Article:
Before beginning a wattle fence, it is important to gather supplies and wood material. Gathering extra wood is helpful in case weavers break or are not suitable for wattling.
If a clean wattle fence is preferable, cut off any offshoot branches or leafy twigs from the weaver saplings.
Step One: Plan the Wattle Fence Shape and Length
Materials and setting change how a wattle fence is built, so beginning with a plan is helpful. Use a shovel or stick to map out on the ground where the fence will be.
If the planned wattle fence will be a non-linear or circular shape, mapping the shape with a hose can help builders visualize where the stakes should go.
Use a measuring tape to measure the length of the fence and mark where the stakes will be. If a moveable wattle fence is being made, mark on the base wood where the stakes will be drilled in.
Average wattle fences are made with one stake every 18 inches.
Step Two: Dig or Drill Stake Holes
Use an earth auger or post-hole digger to make uniform holes in the ground for the stakes to go in. Make sure to dig each hole wide enough that the stake can fit, but with less than a 1/2-inch gap around the sides to deter wobbling.
A stake depth of 1 foot into the ground will ensure that the stake has plenty of grip on the earth.
If the earth is rocky, one foot may not be possible, so builders will need to test each stake to make sure the grip on the earth is stable enough to support the fence.
Moist, warm soil is the easiest to work with.
For a moveable wattle hurdle, drill holes in the base wood. Ensure each hole is the same diameter as the stake so that the stake fits snugly. Hammer the stakes into the wood base to ensure a tight fit.
Step Three: Weaving
Start at the top, left side of the fence with the thickest and longest weavers and begin weaving the wood in front of the first stake and behind the second stake.
Continue alternating backward and forward around the stakes until the weaver tip is reached. If there’s a specific front and back of the fence, make sure that the tip of the weaver is pushed to the back of the fence.
Starting where the first weaver ended, take the next weaver and weave in the same direction. The weavers can be wrapped around each other or the ends can be left at the back with at least a few inches sticking out.
Keep weaving in the same direction until the end of the fence is reached. Leave any excess wood extending past the fence, as it will be cleaned up later.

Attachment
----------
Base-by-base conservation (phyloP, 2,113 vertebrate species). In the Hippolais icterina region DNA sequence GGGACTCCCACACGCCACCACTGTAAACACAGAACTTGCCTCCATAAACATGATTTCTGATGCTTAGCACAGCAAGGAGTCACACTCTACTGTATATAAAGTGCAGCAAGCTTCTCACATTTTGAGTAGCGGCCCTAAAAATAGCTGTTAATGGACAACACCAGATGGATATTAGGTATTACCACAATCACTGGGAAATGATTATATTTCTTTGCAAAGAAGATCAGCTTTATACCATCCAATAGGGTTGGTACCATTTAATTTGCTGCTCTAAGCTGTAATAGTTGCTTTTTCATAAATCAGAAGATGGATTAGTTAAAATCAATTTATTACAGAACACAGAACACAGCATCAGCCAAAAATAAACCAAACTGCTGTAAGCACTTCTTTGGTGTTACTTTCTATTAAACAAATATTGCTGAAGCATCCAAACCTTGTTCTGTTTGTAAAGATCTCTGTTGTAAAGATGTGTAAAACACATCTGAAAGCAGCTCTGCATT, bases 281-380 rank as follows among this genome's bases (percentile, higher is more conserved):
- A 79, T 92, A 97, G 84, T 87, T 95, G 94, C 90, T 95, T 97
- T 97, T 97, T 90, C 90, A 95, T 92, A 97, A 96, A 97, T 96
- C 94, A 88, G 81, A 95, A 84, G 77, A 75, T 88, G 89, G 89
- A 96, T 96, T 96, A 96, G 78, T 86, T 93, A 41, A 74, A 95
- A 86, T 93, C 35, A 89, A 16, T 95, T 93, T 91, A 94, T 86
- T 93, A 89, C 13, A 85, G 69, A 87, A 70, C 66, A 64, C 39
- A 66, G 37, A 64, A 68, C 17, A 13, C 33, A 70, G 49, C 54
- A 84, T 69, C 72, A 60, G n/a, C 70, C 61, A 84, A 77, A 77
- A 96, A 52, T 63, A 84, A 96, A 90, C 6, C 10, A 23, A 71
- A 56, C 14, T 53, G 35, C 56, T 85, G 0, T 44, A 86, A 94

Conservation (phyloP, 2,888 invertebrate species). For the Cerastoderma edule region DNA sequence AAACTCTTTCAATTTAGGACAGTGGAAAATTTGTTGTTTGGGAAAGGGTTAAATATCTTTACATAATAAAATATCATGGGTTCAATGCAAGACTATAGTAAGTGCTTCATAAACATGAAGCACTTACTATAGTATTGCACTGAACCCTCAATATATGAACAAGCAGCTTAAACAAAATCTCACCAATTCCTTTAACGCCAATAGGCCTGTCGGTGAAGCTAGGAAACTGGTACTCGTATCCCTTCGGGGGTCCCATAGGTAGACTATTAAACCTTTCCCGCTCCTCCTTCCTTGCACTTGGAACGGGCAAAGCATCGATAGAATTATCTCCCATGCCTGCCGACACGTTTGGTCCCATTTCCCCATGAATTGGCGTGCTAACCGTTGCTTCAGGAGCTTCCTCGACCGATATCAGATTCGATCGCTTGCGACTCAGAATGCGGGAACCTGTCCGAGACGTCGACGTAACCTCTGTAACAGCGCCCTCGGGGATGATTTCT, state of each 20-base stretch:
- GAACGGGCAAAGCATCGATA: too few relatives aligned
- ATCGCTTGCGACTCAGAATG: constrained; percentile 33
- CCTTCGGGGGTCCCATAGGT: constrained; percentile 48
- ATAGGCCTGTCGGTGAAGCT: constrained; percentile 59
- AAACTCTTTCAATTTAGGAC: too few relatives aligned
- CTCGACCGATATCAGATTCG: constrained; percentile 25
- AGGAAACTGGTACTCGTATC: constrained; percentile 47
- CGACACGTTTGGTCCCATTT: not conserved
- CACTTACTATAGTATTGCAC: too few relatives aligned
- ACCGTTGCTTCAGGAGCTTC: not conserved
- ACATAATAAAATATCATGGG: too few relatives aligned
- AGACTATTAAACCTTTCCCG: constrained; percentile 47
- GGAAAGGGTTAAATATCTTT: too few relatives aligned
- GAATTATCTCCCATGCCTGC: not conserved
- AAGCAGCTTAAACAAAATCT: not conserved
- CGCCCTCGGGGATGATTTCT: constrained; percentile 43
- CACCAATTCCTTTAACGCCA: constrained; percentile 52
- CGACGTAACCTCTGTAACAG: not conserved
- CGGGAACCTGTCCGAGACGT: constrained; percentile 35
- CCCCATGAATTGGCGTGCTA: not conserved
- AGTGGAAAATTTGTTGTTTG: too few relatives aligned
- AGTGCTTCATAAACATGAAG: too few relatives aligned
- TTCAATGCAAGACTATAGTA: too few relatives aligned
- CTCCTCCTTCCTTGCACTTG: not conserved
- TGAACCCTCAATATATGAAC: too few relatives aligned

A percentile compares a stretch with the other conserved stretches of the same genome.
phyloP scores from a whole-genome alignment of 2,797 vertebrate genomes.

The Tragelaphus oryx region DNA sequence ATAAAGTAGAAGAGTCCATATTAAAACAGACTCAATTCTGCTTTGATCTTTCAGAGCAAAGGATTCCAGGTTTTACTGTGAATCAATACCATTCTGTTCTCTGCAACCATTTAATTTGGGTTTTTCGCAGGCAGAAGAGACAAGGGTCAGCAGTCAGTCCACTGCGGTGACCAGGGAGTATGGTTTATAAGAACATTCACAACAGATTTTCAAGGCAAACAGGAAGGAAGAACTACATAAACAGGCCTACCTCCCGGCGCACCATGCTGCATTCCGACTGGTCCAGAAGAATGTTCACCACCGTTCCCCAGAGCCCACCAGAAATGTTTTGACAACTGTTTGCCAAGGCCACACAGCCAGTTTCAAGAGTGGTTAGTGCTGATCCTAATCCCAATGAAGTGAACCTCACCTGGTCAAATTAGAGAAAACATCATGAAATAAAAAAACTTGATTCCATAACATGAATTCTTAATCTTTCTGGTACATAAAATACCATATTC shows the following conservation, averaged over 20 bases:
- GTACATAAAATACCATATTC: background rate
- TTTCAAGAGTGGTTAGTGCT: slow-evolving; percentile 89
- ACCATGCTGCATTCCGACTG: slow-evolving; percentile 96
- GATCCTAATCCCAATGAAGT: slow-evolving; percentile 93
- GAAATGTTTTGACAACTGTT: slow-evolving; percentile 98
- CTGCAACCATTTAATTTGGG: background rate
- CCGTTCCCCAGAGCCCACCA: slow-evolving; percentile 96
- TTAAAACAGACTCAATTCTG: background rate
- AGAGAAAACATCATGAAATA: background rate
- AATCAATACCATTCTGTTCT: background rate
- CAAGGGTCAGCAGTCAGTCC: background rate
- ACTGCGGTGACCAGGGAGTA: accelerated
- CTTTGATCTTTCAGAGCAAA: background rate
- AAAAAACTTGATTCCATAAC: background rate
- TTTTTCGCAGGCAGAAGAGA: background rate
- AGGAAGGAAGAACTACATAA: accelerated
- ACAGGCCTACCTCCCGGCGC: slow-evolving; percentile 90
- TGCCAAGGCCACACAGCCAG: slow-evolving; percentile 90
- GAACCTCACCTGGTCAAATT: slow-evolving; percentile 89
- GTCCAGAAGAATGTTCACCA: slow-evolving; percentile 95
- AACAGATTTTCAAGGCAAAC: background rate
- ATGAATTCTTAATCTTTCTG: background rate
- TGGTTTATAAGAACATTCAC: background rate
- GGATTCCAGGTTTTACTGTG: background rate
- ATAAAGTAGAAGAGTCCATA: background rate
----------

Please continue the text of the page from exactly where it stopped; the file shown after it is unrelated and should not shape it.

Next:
Start back at the left side of the fence with the next row of weavers, alternating the weaving back to front, front to back until you have weaved six saplings. Then, push the saplings down to the bottom of the fence.
Continue weaving and pushing the weaving down until the last top foot of the stakes is reached.
Step Four: Clean up and Finish Your Wattle Fence
Take garden shears, loppers, or a saw to cut off weavers that are extending past the end of the fence. Any leafy branches or weaver tips can be weaved into the top of the fence to provide extra height or decoration.
Make sure that weavers have been pushed down to add tension and strength to the fence.
How Long Will a Wattle Fence Last?
A wattle fence will last for 10 years or longer depending on the climate and preservation used. Wet or windy environments will wear down wattle fences faster than dry climates, but still-standing historical wattle fences prove that this fence can last for generations with minor repairs.
Green or wet wood will dry out with time and may settle into a different shape or height. If the wattle fence isn’t strong enough or has settled into an undesirable shape, new weavers and stakes can be added at any time.
A 50/50 mix of linseed oil and turpentine will preserve wattle fences and extend the lifespan of the wood.
Wattle Fence Ideas & Inspiration
Wattle fences and the wattling method are used for all kinds of structures and in many different weaving patterns. Wattling has been used in art and traditional gardens which proves its versatility and potential in any setting.
Living Wattle Fence
A living wattle fence is made with willow branches and saplings that root and grow, or with a wattle structure that acts as a trellis for climbing flowers and plants.
Living fences need to be pruned and re-shaped as they grow, but they create beautiful, dynamic visual appeals for outdoor landscapes.
Woven Garden Fence
Wattling is commonly used in garden edging, garden beds, and garden fences. The structures provide sturdy supports for plants, while also preventing garden bed erosion.
Creating Your Wattle Fence
For gardeners and outdoor decorators of any experience level, the wattle fence is a cheap, easy, and eco-friendly alternative to common garden fences.
This method of fence weaving has been popular for generations and it continues to add texture and variety to outdoor settings around the world. With a variety of patterns and colors, wattle fences are perfect for any outdoor space.
If you’re still not sold on making a wattle fence, there are other DIY garden fences you can make.